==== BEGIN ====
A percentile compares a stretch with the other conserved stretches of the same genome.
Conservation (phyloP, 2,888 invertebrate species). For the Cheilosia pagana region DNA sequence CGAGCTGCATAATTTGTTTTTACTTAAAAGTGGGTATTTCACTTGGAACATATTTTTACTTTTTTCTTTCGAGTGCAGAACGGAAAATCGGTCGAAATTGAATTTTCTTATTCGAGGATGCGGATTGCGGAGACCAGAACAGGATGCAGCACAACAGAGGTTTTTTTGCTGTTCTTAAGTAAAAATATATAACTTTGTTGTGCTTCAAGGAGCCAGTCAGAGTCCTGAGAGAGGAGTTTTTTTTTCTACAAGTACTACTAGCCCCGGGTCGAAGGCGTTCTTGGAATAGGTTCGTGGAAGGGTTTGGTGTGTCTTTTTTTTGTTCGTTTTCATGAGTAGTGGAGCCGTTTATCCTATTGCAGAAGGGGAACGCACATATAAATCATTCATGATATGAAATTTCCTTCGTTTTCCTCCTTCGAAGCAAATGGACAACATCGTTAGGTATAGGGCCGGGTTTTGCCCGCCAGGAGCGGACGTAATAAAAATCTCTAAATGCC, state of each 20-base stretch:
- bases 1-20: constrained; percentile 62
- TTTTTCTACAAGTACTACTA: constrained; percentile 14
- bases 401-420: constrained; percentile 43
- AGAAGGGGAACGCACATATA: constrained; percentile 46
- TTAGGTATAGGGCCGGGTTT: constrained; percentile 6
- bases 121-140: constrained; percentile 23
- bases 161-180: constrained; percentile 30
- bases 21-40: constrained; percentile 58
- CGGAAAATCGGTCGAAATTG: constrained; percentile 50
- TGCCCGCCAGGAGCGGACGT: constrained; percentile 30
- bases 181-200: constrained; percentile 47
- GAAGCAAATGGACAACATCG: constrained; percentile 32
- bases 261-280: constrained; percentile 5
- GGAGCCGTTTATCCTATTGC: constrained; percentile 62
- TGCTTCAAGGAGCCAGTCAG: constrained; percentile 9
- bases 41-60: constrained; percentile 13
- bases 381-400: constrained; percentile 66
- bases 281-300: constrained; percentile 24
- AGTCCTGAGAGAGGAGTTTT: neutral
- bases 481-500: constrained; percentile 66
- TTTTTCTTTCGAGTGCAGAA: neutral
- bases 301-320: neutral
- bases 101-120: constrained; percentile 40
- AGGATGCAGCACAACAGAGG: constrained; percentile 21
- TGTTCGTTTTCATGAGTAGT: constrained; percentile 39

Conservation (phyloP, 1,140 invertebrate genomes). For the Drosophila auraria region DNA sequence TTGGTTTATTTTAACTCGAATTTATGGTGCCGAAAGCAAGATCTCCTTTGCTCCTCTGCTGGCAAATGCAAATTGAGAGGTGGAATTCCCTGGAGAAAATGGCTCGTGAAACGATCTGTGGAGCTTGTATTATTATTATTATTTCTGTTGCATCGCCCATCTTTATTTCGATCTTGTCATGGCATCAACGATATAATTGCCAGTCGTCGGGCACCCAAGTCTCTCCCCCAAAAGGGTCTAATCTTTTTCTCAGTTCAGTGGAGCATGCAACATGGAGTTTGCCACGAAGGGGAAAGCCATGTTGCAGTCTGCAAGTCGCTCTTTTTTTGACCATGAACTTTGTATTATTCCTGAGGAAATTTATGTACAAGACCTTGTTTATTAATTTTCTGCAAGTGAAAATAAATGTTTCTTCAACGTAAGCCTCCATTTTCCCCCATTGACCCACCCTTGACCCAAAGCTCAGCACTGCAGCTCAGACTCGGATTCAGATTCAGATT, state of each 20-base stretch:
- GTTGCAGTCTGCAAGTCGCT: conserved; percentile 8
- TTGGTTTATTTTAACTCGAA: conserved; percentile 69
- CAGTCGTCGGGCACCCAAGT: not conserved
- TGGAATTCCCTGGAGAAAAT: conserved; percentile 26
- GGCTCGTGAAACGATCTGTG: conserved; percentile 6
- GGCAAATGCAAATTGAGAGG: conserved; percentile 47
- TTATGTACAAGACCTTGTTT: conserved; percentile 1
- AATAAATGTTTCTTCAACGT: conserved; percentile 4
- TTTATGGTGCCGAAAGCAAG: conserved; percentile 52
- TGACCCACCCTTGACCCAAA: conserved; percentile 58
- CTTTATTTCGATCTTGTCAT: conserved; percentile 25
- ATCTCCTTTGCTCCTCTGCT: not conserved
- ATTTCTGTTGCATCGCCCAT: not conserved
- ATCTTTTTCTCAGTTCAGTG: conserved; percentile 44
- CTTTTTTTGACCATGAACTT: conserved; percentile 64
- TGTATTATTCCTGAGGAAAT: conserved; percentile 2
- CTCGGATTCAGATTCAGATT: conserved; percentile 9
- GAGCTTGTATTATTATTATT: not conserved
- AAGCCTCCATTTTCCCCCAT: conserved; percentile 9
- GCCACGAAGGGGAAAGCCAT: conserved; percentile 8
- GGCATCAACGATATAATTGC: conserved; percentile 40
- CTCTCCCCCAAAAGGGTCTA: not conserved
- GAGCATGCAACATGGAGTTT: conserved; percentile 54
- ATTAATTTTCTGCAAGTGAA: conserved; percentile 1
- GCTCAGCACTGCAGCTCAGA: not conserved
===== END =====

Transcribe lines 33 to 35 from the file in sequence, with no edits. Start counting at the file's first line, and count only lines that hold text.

- GGCTCGTGAAACGATCTGTG: conserved; percentile 6
- GGCAAATGCAAATTGAGAGG: conserved; percentile 47
- TTATGTACAAGACCTTGTTT: conserved; percentile 1